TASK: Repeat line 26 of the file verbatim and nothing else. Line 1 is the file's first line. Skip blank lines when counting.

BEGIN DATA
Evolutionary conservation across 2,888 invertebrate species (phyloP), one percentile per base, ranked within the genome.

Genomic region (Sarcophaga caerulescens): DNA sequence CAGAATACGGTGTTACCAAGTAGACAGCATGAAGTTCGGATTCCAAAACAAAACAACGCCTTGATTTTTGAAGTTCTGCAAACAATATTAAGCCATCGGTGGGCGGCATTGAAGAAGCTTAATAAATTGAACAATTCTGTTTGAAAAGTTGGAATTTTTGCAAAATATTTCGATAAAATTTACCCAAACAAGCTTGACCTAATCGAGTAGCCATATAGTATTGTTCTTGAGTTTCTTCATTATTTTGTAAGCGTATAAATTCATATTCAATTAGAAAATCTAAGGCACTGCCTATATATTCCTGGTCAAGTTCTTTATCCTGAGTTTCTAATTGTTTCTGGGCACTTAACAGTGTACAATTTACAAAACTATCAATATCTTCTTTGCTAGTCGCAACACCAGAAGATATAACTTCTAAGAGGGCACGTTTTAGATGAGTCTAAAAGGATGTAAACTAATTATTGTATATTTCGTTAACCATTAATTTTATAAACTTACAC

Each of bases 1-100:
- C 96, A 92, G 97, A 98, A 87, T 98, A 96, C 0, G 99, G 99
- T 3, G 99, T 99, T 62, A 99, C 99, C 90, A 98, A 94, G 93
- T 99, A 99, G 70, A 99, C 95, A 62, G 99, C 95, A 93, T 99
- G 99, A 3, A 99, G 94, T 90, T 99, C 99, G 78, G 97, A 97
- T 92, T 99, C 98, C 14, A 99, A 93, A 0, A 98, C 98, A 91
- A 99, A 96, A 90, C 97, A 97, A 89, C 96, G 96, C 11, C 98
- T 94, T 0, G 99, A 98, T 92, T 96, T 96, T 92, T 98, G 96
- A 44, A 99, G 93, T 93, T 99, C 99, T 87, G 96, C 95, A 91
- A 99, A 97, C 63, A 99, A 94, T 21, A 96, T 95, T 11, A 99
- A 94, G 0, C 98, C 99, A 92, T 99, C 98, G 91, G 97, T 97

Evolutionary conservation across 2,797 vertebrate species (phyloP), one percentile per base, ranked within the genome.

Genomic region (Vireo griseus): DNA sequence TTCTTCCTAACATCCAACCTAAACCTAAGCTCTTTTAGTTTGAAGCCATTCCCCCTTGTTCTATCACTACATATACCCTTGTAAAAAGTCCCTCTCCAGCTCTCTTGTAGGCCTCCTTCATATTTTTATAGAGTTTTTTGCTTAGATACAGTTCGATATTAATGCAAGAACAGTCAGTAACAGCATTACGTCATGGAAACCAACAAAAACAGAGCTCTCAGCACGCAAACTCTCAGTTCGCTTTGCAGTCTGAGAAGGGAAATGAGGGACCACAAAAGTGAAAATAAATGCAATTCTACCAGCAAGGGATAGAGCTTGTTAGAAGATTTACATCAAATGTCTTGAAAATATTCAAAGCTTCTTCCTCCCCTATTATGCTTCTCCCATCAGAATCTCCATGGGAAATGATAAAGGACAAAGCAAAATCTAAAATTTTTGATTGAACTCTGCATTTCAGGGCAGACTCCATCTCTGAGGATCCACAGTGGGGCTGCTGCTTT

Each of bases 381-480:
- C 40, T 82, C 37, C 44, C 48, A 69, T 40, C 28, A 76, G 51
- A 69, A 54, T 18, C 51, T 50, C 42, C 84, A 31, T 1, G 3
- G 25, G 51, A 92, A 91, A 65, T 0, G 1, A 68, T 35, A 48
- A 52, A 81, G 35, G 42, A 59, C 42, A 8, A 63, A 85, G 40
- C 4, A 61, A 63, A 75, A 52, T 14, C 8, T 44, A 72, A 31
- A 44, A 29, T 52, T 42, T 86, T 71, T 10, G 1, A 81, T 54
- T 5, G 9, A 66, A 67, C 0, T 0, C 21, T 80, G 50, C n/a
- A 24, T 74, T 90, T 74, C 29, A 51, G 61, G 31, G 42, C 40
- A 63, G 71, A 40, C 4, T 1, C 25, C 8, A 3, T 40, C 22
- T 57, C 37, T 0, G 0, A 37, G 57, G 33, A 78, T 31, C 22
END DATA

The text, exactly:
- T 57, C 37, T 0, G 0, A 37, G 57, G 33, A 78, T 31, C 22